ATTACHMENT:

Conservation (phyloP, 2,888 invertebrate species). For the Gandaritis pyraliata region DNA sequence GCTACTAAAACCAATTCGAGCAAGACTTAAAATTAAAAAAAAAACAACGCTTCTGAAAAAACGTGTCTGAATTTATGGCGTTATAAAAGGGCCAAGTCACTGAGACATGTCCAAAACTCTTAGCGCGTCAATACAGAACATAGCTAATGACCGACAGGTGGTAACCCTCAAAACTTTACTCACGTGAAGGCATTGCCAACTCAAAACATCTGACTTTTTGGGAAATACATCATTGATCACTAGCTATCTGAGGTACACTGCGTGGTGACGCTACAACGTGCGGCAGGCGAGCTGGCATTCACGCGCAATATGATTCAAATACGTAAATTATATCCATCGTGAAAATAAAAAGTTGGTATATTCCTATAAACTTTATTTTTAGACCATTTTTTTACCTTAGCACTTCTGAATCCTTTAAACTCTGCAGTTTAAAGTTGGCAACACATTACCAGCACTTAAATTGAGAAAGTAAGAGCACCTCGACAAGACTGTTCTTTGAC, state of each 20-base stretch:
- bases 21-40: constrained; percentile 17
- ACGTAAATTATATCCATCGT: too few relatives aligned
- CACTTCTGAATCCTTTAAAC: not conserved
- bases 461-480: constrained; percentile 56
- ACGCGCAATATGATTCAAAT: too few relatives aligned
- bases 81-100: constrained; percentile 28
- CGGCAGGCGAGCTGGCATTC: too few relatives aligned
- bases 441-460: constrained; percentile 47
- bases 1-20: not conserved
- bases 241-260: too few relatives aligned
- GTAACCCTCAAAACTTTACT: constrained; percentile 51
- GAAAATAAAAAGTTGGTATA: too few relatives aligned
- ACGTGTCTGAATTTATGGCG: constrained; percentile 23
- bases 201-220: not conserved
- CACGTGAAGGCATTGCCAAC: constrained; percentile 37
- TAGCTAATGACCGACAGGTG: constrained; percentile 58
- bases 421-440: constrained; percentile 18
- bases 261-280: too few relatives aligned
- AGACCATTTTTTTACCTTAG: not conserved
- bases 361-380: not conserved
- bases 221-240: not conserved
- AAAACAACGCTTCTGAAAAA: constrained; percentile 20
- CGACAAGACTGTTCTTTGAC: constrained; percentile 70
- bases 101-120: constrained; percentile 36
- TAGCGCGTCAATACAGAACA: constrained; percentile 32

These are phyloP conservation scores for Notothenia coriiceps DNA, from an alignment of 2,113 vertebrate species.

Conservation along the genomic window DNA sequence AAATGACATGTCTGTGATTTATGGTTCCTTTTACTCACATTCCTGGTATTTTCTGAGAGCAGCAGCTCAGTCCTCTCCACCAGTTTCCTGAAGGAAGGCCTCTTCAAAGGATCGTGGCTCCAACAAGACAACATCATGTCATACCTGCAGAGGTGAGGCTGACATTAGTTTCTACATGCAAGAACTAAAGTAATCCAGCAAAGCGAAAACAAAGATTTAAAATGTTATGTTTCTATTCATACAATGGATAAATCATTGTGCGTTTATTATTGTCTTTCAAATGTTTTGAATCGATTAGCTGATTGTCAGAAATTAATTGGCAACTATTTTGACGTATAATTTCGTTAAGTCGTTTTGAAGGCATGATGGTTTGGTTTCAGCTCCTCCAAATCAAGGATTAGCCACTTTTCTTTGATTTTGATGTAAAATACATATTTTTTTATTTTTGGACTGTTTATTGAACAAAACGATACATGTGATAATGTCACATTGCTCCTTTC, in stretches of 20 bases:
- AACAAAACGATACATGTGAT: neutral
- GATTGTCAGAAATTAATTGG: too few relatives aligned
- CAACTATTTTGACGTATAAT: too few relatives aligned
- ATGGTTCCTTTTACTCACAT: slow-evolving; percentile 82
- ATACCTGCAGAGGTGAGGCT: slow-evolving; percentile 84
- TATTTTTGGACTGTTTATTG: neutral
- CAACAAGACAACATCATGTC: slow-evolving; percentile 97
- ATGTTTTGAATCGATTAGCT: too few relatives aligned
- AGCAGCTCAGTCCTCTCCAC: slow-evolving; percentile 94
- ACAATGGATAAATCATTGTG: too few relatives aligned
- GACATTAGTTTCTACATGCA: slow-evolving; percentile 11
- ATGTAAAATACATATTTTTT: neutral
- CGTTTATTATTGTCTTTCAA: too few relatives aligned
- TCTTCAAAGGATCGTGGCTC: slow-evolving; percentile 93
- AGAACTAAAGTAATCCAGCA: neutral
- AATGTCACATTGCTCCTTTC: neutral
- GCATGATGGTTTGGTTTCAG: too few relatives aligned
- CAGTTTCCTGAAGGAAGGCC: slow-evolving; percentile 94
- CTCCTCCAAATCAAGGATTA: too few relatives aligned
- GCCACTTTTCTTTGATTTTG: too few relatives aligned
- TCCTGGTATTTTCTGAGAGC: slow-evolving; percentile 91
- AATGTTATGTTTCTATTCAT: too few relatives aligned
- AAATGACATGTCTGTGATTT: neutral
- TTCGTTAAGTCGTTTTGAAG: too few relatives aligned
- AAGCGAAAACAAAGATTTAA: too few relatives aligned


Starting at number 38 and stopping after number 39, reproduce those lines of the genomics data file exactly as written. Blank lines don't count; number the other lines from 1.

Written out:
- ACAATGGATAAATCATTGTG: too few relatives aligned
- GACATTAGTTTCTACATGCA: slow-evolving; percentile 11